Mary Ellen Cassidy was terrified.
She was home alone when intruders slipped in as she slept and stole nearly everything. She was shaken and scared afterward, and she said she began to suffer panic attacks and no longer felt safe alone.
“I just couldn’t stay in that house,” she said.
So Cassidy moved from Jeffersontown to the Highlands, where she’s lived now for more than two decades. But petty crime is still a problem in her otherwise quiet neighborhood near Atherton High School. To fight it, she wants to start a Neighborhood Block Watch group.
And she’s not alone.
More than 50 people attended a recent block watch workshop hosted by Metro Council members from the districts that encompass the Louisville Metro Police Department’s Fifth Division, where property crime drives police activity.
More than 60 percent of the division’s roughly 2,300 reported crimes this year are listed as burglary, vandalism, vehicle break-ins or thefts, and drug or alcohol violations, according to police data.
Councilman Brandon Coan, a Democrat who represents District 8 — which includes much of the police department’s Fifth Division — is optimistic about the effect block watch groups could have on these types of crime.
At present, just about two dozen of the nearly 1,200 blocks in District 8 have registered block watch groups with the city’s police department. Coan wants 600 such groups registered in the coming years.
“We have the capability to do it,” he said.
But he acknowledges it can be difficult to maintain such a group — they’re time consuming and require residents to get out of their comfort zones and meet neighbors.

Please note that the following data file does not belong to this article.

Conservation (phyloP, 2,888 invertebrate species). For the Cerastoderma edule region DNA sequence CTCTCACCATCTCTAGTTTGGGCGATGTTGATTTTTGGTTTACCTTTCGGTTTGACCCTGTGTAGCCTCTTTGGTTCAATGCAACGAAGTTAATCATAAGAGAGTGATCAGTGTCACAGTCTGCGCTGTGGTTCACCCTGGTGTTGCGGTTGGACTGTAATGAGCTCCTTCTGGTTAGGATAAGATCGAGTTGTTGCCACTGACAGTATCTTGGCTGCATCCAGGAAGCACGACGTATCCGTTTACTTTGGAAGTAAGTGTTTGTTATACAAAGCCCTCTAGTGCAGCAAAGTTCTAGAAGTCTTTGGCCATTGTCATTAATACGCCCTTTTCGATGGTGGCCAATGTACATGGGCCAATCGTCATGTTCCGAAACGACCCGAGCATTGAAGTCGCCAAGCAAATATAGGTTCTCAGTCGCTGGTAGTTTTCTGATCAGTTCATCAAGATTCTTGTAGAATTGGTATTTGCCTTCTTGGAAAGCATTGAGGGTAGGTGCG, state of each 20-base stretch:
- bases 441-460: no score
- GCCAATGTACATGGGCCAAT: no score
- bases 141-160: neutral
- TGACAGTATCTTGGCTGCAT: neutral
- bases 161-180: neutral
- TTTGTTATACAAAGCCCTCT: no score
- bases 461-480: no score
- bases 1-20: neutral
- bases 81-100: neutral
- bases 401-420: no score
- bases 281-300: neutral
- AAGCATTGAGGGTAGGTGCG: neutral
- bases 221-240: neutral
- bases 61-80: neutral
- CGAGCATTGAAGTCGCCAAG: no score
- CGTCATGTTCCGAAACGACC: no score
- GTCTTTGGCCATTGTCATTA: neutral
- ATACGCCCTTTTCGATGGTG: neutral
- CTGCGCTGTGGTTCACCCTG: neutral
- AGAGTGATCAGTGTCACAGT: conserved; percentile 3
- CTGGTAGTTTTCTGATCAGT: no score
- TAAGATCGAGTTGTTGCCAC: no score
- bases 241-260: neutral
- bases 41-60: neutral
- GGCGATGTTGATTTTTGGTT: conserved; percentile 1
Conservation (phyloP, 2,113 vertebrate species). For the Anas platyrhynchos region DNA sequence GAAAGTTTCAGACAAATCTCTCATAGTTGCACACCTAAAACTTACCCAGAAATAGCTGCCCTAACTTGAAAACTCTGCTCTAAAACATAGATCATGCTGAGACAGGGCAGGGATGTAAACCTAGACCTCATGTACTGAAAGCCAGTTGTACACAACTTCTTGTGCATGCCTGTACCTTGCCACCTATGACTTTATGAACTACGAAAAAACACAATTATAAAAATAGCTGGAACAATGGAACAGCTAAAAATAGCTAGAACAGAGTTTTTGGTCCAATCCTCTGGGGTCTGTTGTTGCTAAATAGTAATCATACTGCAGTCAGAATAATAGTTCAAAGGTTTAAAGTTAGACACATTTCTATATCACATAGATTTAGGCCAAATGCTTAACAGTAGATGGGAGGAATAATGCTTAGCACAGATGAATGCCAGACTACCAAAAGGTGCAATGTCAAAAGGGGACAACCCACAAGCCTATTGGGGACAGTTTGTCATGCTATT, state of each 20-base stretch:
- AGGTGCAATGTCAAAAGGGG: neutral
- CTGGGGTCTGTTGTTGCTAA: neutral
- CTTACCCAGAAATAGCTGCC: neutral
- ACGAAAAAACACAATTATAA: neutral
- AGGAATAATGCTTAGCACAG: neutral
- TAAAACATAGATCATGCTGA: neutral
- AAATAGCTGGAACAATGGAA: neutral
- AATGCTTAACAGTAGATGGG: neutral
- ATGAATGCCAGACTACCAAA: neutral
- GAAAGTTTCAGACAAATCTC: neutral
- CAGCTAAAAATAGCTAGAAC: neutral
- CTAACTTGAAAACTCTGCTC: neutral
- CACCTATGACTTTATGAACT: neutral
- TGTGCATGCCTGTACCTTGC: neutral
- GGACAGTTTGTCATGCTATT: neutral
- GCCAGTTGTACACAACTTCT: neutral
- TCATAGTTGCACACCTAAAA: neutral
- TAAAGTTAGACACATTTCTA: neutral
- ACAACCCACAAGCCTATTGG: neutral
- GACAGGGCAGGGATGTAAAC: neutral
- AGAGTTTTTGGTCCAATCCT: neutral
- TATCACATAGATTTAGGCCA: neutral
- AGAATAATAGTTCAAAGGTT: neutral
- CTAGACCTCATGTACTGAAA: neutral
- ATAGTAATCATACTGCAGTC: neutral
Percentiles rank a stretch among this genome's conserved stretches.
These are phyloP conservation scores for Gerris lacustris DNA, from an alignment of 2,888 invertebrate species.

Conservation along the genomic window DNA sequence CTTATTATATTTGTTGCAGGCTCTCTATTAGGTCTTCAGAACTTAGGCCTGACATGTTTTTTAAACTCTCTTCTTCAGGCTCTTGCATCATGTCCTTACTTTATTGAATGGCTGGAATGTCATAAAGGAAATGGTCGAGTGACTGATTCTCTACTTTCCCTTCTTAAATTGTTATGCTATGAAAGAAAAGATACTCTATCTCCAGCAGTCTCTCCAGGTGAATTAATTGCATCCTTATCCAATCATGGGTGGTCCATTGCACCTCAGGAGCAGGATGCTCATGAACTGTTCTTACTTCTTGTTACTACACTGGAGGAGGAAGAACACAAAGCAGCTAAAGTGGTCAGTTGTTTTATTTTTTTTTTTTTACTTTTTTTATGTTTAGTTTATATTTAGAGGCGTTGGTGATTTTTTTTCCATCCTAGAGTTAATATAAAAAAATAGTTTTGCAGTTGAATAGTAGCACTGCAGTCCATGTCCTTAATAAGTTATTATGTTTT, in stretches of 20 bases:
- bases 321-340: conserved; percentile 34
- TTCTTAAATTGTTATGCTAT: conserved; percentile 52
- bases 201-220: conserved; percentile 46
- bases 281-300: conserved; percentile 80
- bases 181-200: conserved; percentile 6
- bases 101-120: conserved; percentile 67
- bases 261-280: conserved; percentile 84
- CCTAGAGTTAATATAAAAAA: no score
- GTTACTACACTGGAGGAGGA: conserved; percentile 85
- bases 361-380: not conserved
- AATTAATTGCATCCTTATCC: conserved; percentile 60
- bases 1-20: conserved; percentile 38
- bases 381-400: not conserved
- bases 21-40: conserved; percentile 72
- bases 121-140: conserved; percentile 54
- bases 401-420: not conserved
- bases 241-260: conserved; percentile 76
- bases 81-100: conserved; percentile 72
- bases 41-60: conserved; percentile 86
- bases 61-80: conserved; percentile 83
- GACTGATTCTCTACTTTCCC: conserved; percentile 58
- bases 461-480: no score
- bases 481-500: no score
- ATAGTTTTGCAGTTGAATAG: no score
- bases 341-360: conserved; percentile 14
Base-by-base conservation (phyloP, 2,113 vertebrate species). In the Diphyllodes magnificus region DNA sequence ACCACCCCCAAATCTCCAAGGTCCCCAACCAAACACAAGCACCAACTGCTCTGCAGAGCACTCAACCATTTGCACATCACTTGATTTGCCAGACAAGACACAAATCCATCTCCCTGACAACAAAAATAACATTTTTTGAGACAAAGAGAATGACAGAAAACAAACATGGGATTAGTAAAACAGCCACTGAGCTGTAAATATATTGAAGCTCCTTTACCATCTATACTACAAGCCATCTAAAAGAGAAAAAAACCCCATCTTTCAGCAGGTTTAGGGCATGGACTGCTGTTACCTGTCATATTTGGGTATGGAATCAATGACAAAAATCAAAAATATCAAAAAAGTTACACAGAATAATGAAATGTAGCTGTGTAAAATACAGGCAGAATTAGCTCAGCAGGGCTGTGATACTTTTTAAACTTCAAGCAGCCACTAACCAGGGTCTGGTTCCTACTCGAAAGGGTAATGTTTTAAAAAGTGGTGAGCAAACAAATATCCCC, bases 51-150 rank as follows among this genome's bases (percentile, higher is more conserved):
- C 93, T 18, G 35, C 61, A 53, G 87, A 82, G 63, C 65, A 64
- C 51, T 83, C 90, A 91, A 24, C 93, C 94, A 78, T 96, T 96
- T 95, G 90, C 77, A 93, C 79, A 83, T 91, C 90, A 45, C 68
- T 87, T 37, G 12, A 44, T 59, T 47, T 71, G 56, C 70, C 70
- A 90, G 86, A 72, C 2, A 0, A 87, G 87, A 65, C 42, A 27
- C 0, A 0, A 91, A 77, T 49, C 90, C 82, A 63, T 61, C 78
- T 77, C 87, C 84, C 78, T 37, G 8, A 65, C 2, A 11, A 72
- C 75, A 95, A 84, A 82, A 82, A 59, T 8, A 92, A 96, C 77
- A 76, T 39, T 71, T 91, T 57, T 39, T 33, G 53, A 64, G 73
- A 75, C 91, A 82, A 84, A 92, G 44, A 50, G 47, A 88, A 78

Still, police officials support those who want to reignite block watch groups and get more people engaged with law enforcement. Doing so is more helpful than complaining about crime on social media, said Major Shera Parks, the Fifth Division commander.
Residential crime complaints that flood social media networks like Facebook or Nextdoor can generate online discussion, but they’re rarely reported to police, Parks said.
The discussion can also often go astray and sometimes result in exaggerations.
“It’s like the telephone game from when you were a child,” Parks said.
Building enthusiasm for block watch groups to spread to other areas of the city — areas tormented by violent crime — could be difficult, said Metro Councilwoman Barbara Sexton Smith, a Democrat who represents District 4.
Smith’s district includes neighborhoods such as Russell and Smoketown, areas that account for nearly a quarter of all gunshots reported by police this year. Fear of violence would make people apprehensive about getting out of their homes and walking blocks on a regular basis, Smith said.
“They’re afraid,” she said.
In District 4, blocks are mixed with churches, halfway houses, businesses, industry, rental units and vacant properties, Smith said. She said she knows plenty of residents in her district who are ready and willing to lead the charge. But getting organized is key.
That’s what Mary Ellen Cassidy is ready to do.
“We just want a good, healthy, family-oriented neighborhood,” she said. “That’s what we all want.”